Run for Water, Abbostford
May 25, 2014
Finish time: 4:32:37
Splits from my garmin: http://www.itsmyrun.com/laps.php?id=75401
I ran my fifth marathon yesterday, my first since fall 2011. It has been a training season with lots of challenges, and I am very grateful that I was able to do this race. It turned out to be a much more difficult race than I planned, and I finished with a time of 4:32 for a PW. I have been having trouble writing this report, but I will do my best to put my experience into words.
I started training for this race in January, with the plan of following a modified version the Hanson Beginner Marathon Plan. The Hanson plan is a challenging plan and has the unique aspect of maxing out at 26K long runs (vs the standard 30K+ runs). Instead of placing so much importance on a single long run, it spreads out mileage more evenly through the week and maxes out at pretty high volume. The plan also has marathon-paced tempo runs which max at 16K at pace, plus various speed workouts. The concept of the plan relies on “cumulative fatigue” which makes the training effect of the 26K runs more like the longer runs of other plans. Rob has done really well on this plan, improving significantly over the past two years. I was anxious to give it a try, although I was still dealing with some injury recovery issues from last year. I used 4-hours as a tentative goal for setting the paces of the workouts, but I modified the plan to reduce the early speed work. Overall I was able to handle the workouts and the mileage in the plan fairly well. I did have a setback in February when I had difficulty recovering from an early season half-marathon, but was able to come back strong in March and April. A very strong 30K road race at the end of March gave me the confidence I needed to keep training for the marathon. However, things did start to go a bit south at the end of April. I had some strong weeks of training, but then was starting to feel some fatigue. I had worked two races more into my plan, with the intention of modifying the paces of the weeks’ workouts to accommodate them (a 10K on April 27 and a half-marathon on May 4, three weeks before the marathon). Looking back I realize it probably was not wise to do both of these training races, although I might have simply been suffering from a bit of over-training by then anyway. In this plan it was hard to tell the difference between the expected cumulative fatigue and actual over-training, and think I might have crossed that second barrier.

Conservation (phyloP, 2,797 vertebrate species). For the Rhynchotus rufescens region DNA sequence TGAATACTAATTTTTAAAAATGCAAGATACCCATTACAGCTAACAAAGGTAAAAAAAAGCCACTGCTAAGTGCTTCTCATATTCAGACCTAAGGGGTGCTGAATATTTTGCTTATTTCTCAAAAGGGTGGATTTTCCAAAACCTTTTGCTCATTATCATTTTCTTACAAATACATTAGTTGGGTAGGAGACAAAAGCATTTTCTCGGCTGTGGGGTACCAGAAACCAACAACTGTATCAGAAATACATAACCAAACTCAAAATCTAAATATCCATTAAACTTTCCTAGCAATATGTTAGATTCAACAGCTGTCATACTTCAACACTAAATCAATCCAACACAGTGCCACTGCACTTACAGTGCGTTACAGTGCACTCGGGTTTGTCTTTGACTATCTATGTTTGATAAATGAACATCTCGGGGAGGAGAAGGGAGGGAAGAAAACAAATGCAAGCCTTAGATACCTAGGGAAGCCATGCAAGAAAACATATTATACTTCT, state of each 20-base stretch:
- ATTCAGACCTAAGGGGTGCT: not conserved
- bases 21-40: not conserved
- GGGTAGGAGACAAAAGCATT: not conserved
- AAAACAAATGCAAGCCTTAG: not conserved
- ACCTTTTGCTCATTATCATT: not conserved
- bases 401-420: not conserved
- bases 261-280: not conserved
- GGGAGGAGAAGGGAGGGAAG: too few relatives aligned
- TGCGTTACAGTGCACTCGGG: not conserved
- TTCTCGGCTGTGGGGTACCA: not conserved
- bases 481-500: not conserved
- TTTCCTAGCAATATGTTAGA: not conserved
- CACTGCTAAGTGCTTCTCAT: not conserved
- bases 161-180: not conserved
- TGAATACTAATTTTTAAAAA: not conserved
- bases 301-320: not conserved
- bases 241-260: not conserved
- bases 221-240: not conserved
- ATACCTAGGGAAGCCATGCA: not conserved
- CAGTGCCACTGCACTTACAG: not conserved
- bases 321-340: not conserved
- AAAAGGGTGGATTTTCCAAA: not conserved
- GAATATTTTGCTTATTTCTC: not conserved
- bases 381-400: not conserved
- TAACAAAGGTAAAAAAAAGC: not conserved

I have to repeat that I am very grateful I got to the start line of this race. That was half the battle. The half-marathon on May 4 went really well and I executed my plan perfectly, but afterwards I had a very difficult recovery. By adding a 5K warm-up and keeping the pace in control, I worked it into the plan as my last 26K run. I modified the paces of some of the runs before and after the race, and was hoping to be able “train through” it to finish the last three weeks of the training. The plan continues with another week and a half of pretty tough workouts and mileage before the real taper begins about 10 days before the marathon. And I was not able to do any of those. So this de-training combined with already losing some before the half probably contributed to my marathon difficulty. Still, I thought with a modified goal I would have a decent chance of finishing well.